The latest municipal workers’ wage increase of 6.5 percent has been rejected by one of the unions, even before the fourth round of negotiations gets under way in Durban.
Following two weeks of consultations with their members, the Independent Municipal and Allied Trade Union (Imatu) made no secret that they were returning to negotiations to demand more.
Imatu, the SA Municipal Workers Union (Samwu) and the SA Local Government Association (Salga), as the employer, were expected to return to the negotiation table in Durban today.
While Samwu, representing most workers, decided not to reveal its position after consulting with its members, Imatu declared yesterday that it was rejecting facilitator Yunis Shaik’s proposal.
In an attempt to break the current deadlock, Shaik put a mediator’s proposal of a 6.5 percent wage increase on the table and gave unions time to consult before talks resumed today.
The 6.5 percent relates only to the basic salary. Other areas still to be negotiated on and agreed to include the employers’ contributions to medical aid and retirement funds.
“In essence, Imatu has rejected the 6.5 percent salary increase, the multi-year agreement and the progressive reduction of employer contributions to medical aid.
“We have, however, broadly accepted the proposals regarding the rationalisation of pension fund contributions and opening up discussions to amend the Main Collective Agreement and Disciplinary Code,” explained Imatu deputy general secretary Craig Adams.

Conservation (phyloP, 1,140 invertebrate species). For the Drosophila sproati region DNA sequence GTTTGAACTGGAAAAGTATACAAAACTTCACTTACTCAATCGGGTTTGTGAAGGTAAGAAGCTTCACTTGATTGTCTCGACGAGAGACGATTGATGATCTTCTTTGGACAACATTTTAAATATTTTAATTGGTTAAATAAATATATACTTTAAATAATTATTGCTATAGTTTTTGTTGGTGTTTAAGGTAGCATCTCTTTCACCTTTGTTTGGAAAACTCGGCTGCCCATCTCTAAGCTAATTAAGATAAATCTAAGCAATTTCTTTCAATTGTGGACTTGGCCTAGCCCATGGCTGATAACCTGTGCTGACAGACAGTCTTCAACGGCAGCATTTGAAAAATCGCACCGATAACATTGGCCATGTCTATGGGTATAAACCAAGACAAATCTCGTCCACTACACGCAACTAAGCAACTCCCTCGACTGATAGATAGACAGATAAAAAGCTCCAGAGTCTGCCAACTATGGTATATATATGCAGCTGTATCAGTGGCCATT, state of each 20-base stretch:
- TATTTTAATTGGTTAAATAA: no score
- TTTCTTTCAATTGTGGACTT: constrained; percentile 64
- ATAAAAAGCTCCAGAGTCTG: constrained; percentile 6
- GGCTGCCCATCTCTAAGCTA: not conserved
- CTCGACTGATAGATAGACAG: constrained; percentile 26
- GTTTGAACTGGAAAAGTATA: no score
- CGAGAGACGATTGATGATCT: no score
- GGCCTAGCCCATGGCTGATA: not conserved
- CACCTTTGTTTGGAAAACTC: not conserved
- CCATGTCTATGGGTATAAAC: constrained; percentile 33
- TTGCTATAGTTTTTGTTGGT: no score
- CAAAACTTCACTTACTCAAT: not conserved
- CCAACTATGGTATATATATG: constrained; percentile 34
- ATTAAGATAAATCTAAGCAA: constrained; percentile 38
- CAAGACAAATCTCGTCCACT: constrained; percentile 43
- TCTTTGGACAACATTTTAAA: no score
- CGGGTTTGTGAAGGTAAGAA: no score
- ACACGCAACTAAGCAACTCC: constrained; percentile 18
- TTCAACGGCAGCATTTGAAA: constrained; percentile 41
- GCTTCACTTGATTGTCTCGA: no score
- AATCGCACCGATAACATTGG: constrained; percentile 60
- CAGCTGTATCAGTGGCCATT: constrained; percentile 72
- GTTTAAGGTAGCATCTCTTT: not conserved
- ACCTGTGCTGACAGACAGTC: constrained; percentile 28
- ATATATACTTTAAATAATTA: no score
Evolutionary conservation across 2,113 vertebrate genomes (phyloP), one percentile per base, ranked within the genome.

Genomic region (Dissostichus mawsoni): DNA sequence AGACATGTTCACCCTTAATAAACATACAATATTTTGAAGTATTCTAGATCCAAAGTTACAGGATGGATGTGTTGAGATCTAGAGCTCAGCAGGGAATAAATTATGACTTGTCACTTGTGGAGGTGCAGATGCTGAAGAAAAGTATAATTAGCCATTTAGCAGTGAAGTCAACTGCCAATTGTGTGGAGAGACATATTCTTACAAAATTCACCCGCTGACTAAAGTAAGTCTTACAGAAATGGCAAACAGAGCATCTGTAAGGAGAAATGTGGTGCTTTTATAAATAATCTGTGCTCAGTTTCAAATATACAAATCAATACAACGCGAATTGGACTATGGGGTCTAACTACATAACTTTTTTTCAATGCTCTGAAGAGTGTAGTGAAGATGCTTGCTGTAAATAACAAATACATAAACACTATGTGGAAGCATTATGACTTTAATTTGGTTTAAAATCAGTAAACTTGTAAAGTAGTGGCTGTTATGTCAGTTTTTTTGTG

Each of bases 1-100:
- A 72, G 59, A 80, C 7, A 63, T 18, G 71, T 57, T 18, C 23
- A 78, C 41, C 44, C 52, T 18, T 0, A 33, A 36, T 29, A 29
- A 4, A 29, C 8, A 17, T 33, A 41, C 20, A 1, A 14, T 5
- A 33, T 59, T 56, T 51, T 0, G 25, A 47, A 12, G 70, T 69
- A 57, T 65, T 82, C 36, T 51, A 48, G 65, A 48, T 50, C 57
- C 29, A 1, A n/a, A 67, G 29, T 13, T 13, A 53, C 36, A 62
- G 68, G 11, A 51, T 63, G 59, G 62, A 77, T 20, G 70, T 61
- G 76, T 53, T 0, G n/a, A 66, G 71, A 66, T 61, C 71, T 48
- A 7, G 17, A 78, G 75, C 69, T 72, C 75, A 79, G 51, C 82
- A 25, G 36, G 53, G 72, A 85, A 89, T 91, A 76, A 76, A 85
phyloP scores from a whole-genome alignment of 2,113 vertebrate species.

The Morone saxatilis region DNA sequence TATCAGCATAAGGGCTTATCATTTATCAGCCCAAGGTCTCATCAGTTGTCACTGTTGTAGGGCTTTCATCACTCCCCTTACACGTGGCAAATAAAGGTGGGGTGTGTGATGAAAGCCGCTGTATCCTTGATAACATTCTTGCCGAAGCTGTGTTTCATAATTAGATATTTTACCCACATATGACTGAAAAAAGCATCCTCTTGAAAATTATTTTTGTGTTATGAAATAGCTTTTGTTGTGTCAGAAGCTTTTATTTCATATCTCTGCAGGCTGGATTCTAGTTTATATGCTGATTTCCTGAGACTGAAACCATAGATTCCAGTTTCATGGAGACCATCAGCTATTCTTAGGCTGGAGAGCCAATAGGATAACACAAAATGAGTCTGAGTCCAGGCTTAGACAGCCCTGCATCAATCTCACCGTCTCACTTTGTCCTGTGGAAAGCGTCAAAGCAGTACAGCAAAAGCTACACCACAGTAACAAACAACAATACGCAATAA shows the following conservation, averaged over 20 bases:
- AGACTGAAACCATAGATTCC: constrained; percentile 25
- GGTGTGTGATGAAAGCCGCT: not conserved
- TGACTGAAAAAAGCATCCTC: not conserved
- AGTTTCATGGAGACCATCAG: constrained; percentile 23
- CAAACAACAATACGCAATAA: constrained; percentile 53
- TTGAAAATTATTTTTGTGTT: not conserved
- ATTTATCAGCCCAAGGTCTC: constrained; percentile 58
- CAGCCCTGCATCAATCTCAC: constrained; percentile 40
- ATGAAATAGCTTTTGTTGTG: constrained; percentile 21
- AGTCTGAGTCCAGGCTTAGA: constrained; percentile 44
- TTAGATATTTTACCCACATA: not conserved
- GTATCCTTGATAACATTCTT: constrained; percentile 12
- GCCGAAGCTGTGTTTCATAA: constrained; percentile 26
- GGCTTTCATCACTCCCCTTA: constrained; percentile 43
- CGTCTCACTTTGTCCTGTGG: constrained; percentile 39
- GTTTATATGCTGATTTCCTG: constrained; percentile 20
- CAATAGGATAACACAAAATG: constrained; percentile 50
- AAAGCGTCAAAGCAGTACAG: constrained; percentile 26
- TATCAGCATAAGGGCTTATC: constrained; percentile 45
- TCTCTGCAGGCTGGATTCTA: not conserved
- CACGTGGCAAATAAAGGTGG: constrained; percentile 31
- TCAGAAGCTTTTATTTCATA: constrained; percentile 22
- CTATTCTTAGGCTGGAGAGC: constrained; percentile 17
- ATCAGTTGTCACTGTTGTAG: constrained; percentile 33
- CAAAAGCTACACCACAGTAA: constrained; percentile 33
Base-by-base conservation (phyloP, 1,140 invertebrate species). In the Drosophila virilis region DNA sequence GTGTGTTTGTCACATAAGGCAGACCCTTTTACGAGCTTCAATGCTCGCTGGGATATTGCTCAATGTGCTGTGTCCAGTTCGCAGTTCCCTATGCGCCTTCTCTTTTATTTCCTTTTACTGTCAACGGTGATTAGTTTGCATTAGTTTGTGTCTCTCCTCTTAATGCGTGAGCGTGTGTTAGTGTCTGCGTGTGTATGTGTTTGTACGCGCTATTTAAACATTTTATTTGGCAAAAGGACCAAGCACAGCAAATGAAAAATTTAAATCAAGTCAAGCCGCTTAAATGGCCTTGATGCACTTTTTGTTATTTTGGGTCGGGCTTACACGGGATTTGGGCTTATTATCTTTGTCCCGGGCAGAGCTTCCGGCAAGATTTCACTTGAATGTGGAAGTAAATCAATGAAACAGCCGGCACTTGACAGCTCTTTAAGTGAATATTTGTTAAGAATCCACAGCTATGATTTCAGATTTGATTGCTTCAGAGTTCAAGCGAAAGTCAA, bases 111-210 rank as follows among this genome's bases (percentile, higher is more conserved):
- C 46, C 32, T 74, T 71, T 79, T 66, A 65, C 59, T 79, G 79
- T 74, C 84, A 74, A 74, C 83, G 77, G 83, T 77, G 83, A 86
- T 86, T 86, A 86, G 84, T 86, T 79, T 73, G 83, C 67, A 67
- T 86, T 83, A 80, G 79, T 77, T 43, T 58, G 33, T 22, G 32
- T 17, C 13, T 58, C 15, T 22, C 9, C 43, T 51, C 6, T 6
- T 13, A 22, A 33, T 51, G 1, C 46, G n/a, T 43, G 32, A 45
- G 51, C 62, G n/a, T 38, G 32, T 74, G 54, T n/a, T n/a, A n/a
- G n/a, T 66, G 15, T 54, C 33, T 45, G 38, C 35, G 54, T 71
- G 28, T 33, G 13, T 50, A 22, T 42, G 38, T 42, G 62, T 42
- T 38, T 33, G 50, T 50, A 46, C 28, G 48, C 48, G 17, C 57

Speaking to The Star from Durban, Samwu’s deputy general secretary, Walter Theledi, said his union was going into the negotiations with a mandate from its members – “but we can’t reveal our position until we have put our demands on the table”.
Samwu previously indicated that Shaik’s proposed settlement of 6.5 percent was “far from the union’s mandate”, adding that it was “going to be a tough job to take the proposal back to workers”.
But Shaik’s proposal was some improvement from Salga’s initial offer of 4.5 percent, which unions said was a below inflation rate increase.
Samwu was demanding an 11 percent salary increase and an improvement in the existing minimum wage of R4 600.
Imatu dropped from 13 percent to 11.5 percent, or R1 750, whichever is greater.
Samwu and Imatu have both accused Salga of negotiating in bad faith and offering “dismal” salary increases.
Samwu’s Theledi accused Salga of “antagonism” and not negotiating in good faith in an interview with The Star last week. “Salga is actually not negotiating but is imposing and telling us what to accept,” he said.
Theledi cited the unions’ history with Salga, saying the municipalities have “never come to an agreement with workers without a strike because of their antagonistic attitude”.